The danger of safety

The danger of safety

Preserve the coal tower? It’s a hard sell. Coran Capshaw has plans to develop it, but until that gets underway it remains the sort of place where a squatter can go unnoticed for months until he lashes out violently at trespassers, as happened six years ago. That’s when Craig Nordensen murdered two people after a botched robbery attempt. More recently, in June 2005, three men were charged with malicious wounding and attempted rape in an attack that took place on the railroad tracks between the coal tower and Douglas Avenue. Certainly, transforming such an area into a place where you’d feel comfortable letting your kids play unsupervised is a reasonable goal. But losing the land around the coal tower means more than transforming its location into the right side of the tracks.


Move over Madonna—from beacon of industry, to crime scene, to kitschy condo landmark, the coal tower is the new queen of reinvention.

The site plans filed with the city direct that the coal tower development project “protect [the] existing coal tower during all phases of construction.” This is to be done so the tower can be sandwiched between a row of five townhouses and an office-retail-restaurant-condo complex, one of three to be built, with plans for a future fourth. Among the shops, condos and parking garage, the coal tower will rest alone as a relic of a bygone era, propped up in a cordoned-off 70’x70′ grassy knoll as a kitschy landmark meant to lend character to the coming development.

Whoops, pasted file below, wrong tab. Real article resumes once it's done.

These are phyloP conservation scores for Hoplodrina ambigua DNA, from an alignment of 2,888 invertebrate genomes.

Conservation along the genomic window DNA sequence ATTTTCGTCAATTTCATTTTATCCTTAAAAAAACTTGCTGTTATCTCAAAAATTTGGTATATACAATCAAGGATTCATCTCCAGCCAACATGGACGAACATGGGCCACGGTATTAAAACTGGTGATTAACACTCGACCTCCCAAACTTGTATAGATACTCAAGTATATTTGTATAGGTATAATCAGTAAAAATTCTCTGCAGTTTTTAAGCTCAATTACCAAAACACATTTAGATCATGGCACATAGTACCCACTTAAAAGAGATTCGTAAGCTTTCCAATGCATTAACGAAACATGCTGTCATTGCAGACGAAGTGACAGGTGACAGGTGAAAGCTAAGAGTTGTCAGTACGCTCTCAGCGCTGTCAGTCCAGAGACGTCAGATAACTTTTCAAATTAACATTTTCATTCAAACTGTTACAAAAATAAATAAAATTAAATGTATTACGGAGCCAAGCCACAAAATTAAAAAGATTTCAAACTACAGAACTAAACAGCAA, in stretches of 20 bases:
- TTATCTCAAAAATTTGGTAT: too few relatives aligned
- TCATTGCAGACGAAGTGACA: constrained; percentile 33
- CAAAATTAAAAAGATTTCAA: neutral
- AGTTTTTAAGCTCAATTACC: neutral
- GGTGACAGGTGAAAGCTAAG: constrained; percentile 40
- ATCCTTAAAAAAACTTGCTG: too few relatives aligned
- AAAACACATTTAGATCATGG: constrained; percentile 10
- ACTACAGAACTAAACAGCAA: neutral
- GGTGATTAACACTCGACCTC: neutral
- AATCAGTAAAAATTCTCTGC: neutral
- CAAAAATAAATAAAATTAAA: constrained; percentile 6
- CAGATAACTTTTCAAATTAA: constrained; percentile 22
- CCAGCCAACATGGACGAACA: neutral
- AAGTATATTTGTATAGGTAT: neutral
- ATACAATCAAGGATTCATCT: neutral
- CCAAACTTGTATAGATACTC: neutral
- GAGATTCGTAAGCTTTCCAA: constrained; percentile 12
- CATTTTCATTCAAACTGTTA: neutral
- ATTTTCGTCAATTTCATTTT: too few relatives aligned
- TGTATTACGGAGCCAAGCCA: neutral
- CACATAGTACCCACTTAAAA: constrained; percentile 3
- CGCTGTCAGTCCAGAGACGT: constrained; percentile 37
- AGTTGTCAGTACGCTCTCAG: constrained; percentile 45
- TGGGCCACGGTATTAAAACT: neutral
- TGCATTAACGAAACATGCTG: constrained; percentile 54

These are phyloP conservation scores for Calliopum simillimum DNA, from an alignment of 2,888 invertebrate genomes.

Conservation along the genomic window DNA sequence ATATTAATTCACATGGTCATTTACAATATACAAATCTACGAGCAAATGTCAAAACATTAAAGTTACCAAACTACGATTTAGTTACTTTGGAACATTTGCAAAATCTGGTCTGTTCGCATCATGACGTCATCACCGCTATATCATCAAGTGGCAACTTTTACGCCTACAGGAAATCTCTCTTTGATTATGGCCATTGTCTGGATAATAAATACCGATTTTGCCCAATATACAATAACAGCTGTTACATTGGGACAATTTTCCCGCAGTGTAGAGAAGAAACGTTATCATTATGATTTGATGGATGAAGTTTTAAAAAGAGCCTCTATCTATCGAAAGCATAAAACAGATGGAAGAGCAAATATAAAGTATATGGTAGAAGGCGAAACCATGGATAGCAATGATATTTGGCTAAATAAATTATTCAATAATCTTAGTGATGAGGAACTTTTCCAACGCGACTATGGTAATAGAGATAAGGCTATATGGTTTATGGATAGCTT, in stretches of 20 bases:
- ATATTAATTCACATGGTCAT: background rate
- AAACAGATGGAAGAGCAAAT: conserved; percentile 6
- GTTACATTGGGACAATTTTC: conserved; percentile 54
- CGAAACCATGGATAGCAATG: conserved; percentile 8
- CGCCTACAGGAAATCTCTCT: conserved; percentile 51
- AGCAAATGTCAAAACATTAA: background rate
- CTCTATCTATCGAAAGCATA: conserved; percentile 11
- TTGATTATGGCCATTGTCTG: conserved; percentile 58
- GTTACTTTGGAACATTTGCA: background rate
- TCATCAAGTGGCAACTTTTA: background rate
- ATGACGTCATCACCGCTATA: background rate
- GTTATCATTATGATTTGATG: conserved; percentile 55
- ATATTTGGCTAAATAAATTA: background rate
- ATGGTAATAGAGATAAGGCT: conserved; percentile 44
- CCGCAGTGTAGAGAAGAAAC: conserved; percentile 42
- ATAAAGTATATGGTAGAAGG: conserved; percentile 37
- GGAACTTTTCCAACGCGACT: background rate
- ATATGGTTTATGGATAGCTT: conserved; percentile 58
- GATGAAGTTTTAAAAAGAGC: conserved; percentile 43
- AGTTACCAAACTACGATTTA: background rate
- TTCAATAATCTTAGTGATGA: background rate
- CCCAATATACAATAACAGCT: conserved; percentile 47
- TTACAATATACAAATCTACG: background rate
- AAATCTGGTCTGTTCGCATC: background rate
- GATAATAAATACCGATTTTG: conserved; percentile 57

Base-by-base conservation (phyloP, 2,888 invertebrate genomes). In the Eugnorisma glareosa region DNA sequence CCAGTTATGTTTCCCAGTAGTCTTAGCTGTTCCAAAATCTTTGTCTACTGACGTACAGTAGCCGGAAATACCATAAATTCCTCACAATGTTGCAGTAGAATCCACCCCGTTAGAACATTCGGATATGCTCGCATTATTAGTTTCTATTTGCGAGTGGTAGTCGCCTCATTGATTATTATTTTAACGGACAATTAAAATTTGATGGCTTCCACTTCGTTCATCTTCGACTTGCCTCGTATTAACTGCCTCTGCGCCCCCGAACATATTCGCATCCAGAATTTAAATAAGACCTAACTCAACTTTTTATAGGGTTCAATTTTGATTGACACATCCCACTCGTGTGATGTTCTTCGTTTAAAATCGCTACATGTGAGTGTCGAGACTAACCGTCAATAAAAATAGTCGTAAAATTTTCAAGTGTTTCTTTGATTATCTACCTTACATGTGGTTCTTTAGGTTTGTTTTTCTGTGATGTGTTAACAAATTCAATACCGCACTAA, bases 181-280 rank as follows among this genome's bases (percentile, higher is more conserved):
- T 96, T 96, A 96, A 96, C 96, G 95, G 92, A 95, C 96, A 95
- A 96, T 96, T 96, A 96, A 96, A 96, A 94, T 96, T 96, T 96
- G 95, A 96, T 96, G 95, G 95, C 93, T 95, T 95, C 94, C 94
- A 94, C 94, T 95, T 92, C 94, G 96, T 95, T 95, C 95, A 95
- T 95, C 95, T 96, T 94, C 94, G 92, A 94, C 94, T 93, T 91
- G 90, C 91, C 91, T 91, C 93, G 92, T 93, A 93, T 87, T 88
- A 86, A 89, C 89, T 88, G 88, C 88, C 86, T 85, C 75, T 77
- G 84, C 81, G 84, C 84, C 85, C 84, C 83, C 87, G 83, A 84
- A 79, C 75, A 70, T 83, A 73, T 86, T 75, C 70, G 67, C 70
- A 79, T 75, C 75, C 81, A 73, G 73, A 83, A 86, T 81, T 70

Currently, the coal tower juts defiantly into the sky above Downtown, its jagged silhouette rising from the untended brambles and scrap lumber littered about its base. There’s a sort of latent industrial danger to the place, a vestige of the tower’s original capacity as a power source for the C & O Railroad, a vast network stretching from New York to St. Louis at the height of its reach. The tower hints at Charlottesville as it once was, a symbol of industrial efficacy set against an uncultivated natural backdrop. The bulldozers and backhoes are on their way, but once they’re gone, the coal tower will take on a new life as a static, cute marker of a condominium community.

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